What are abdominal pain and unintentional weight loss? Your abdomen houses many organs, including your stomach, liver, and intestines. Just as there are many organs, there are a variety of descriptors for abdominal pain, including:
Everyone’s weight may fluctuate a few pounds on a daily basis, but unintentional weight loss means losing weight without trying. If you haven’t changed your eating or exercise habits, yet you’re experiencing weight loss, it can be cause for concern. The Mayo Clinic defines unintentional weight loss as losing 10 or more pounds, or more than 5 percent of your body weight.
What causes abdominal pain and unintentional weight loss?
Abdominal pain coupled with unintentional weight loss can be due to a variety of conditions including:
- Addison’s disease
- celiac disease
- depression, stress, or anxiety
- parasitic infection, such as amebiasis or hookworms
- peptic ulcer
- viral gastroenteritis (stomach flu)
- certain bacterial infections involving either the intestines or solid organs
- lactose intolerance
- ovarian cancer
- stomach ulcer
- colon cancer (cancer of the rectum)
- pancreatic cancer
- bladder cancer
- chlamydia infection
- Burkitt’s lymphoma
- renal cell cancer
- tuberculosis (TB)
- Addisonian crisis (acute adrenal crisis)
- underactive pituitary gland (hypopituitarism)
- non-Hodgkin’s lymphoma
- endometrial cancer (cancer of the uterine endometrium)
- liver cancer
- stomach cancer (gastric adenocarcinoma)
- Crohn’s disease
Older adults are also often subject to abdominal pain due to medications they may be taking. The pain can lead to loss of appetite and unintentional weight loss. Cancer of any of the abdominal organs can also cause abdominal pain and unintentional weight loss.
When to seek medical help
Seek immediate medical attention if you’re vomiting blood or observe blood in your stool. Also, old blood in the vomitus can resemble coffee grounds. And sometimes stool may not contain red blood but may be maroon or black and tarlike.
Seek immediate medical attention if your pain suddenly worsens. And make an appointment to see your doctor if:
- you have a fever greater than 100°F (37.7°C)
- your appetite doesn’t return in three to five days
- your stomach pain lasts longer than a week
- your stomach pain gets worse
This information is a summary. Always seek medical attention if you’re concerned that you may be experiencing a medical emergency.
How are abdominal pain and unintentional weight loss treated?
Abdominal pain and unintentional weight loss treatments can vary because their causes vary. Your doctor will try to determine the underlying cause. However, in the meantime, they may prescribe medication to help control your symptoms.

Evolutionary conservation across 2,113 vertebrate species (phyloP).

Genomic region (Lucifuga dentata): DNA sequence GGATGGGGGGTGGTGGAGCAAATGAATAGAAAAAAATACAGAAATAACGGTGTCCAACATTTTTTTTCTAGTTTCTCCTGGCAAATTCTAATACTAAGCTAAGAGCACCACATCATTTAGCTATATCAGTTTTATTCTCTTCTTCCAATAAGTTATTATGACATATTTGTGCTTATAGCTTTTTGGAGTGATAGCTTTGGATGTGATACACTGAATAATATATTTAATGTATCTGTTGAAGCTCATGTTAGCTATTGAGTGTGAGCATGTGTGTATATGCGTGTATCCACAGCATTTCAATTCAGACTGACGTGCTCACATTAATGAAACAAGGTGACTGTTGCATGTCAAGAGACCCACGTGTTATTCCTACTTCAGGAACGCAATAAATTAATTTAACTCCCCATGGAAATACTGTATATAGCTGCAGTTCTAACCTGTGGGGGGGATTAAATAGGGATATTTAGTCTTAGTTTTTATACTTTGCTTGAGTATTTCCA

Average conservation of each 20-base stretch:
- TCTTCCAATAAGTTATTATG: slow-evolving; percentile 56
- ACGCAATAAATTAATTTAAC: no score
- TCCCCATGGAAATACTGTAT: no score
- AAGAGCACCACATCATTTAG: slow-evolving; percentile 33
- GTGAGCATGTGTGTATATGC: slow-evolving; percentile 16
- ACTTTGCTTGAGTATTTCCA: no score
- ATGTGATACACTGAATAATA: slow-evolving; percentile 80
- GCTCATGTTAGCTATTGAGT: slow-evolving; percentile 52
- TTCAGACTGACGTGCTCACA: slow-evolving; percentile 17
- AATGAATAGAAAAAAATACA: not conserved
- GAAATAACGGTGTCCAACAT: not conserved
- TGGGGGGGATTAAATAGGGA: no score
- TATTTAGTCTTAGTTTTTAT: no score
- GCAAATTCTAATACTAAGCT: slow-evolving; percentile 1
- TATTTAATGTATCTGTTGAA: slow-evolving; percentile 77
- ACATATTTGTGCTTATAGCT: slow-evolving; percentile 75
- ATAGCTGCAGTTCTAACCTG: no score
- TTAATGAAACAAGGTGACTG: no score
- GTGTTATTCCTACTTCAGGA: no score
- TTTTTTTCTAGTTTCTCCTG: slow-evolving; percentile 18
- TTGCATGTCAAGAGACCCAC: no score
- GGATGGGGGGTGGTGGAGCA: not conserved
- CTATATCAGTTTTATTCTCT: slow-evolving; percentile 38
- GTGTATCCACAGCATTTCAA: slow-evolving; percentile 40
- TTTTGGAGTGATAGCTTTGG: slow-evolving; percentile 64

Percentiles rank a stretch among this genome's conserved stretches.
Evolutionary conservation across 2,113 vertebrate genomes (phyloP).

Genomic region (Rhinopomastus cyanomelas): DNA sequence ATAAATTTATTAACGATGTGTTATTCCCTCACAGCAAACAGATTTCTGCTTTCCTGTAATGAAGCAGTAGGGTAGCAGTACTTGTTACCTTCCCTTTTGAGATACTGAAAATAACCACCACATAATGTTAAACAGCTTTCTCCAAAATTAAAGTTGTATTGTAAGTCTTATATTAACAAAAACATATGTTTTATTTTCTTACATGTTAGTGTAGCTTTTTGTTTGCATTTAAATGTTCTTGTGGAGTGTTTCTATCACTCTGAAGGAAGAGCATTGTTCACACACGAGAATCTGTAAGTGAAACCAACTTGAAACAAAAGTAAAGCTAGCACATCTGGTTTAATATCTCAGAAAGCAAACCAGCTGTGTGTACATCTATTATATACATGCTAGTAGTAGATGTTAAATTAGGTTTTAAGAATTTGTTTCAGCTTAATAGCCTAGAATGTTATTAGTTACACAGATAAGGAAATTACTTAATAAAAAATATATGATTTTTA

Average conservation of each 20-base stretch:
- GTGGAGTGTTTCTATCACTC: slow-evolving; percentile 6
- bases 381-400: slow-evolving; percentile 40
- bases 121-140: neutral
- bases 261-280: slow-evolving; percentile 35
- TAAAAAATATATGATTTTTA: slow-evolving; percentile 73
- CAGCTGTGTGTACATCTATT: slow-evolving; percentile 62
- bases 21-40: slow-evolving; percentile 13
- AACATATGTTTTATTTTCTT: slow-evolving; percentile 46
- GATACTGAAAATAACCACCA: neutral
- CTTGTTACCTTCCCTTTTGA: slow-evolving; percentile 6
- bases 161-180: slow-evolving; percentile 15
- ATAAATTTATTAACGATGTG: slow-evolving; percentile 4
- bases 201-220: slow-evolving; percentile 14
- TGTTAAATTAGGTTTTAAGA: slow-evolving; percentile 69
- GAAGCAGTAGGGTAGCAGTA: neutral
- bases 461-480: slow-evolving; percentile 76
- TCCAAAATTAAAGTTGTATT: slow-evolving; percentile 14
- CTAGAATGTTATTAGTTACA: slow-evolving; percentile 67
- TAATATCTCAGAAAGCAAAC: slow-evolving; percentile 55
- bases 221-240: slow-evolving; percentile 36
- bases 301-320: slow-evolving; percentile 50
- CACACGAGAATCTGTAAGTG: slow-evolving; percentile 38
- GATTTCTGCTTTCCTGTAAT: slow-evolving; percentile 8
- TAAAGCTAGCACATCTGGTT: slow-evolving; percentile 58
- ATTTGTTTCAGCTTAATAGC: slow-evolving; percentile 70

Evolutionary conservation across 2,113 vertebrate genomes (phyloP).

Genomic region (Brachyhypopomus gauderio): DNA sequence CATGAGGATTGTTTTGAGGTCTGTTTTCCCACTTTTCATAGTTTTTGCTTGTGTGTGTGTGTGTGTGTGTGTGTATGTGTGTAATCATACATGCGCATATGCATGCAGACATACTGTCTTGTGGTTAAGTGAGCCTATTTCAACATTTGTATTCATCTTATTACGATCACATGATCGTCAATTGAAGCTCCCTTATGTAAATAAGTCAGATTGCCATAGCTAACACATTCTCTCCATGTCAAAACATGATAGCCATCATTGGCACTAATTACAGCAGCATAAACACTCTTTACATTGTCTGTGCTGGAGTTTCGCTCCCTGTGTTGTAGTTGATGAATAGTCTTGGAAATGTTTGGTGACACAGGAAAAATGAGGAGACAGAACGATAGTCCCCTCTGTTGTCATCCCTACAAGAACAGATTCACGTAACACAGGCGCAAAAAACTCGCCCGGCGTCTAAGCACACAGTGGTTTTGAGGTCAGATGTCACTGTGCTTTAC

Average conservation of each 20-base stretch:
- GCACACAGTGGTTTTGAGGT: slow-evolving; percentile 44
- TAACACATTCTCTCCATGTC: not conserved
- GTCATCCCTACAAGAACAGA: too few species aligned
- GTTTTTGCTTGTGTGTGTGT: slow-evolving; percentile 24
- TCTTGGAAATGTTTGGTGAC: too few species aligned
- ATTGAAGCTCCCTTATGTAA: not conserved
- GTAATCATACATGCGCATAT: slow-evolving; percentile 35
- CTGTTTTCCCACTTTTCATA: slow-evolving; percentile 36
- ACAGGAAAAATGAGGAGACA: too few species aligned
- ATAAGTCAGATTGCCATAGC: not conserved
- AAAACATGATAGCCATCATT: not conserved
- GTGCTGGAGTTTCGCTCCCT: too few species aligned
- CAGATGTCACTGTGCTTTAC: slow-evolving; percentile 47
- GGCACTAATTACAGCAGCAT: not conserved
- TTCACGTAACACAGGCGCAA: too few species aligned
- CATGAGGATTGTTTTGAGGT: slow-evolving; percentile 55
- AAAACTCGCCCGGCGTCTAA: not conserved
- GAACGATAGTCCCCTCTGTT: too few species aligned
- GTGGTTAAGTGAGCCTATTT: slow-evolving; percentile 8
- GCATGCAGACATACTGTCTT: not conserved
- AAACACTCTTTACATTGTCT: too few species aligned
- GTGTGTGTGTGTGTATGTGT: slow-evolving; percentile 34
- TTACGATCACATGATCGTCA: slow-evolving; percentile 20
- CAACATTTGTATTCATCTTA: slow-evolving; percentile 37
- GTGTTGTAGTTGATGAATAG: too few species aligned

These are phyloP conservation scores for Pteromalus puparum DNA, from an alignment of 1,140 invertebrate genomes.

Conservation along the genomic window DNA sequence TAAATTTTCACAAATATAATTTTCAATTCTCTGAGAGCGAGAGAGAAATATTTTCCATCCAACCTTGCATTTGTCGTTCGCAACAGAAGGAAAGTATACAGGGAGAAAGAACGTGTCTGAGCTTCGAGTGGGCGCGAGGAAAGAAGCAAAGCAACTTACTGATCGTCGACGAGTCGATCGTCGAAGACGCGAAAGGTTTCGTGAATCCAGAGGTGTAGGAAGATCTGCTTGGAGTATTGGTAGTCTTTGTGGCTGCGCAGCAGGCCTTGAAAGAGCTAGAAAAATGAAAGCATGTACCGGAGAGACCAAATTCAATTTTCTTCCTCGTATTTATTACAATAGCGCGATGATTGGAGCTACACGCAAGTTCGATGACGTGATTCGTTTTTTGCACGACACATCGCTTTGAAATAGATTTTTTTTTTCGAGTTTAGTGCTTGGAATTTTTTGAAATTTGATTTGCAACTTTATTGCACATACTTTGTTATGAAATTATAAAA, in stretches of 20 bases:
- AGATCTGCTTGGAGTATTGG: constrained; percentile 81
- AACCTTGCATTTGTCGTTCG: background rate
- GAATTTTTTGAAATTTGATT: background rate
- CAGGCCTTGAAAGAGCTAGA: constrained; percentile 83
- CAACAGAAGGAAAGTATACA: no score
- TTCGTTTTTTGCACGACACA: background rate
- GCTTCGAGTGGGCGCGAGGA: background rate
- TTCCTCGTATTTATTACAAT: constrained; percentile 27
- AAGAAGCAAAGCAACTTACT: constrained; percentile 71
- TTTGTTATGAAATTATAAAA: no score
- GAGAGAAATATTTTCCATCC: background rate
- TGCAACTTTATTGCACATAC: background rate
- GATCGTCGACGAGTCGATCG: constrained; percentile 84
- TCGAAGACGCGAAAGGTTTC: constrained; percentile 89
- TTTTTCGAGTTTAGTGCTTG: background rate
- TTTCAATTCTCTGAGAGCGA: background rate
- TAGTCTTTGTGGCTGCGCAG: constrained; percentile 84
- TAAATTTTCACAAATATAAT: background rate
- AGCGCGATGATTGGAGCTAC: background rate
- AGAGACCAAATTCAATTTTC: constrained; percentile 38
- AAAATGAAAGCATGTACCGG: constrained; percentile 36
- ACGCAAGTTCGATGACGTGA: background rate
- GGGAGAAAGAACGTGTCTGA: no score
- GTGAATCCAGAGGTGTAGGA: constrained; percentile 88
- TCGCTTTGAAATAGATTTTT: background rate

If a virus is causing your symptoms, antibiotics won’t improve your symptoms because antibiotics are not effective against viruses.
If your abdominal pain and unintentional weight loss are due to a parasite, your doctor will determine the appropriate medication to kill the parasite.
Counseling can improve symptoms caused by stress and anxiety. Getting more rest and exercise may also help.
How do I care for abdominal pain and unintentional weight loss at home?
Abdominal pain can cause you to not feel like eating or drinking. Drink small sips of water or a beverage that contains electrolytes, such as Pedialyte, to avoid becoming dehydrated.
Eating several small meals instead of fewer larger ones can help. Avoid high-fat, greasy foods, such as pizza or french fries. They can make your symptoms worse. Instead, try eating:
- broth-based soups
- cooked vegetables and fruits
- mashed potatoes
- peanut butter
- protein supplement shakes
These foods can keep your stomach settled and prevent additional weight loss.
How can I prevent abdominal pain and unintentional weight loss?
Typically, you can’t prevent abdominal pain and unintentional weight loss. However, practicing good hand hygiene habits, such as frequent hand washing, can help to prevent infectious causes.
In general, prolonged abdominal pain associated with weight loss is related to a medical condition that needs to be diagnosed and treated by your doctor. Seek advice from your doctor if you experience these symptoms and if they last longer than one week.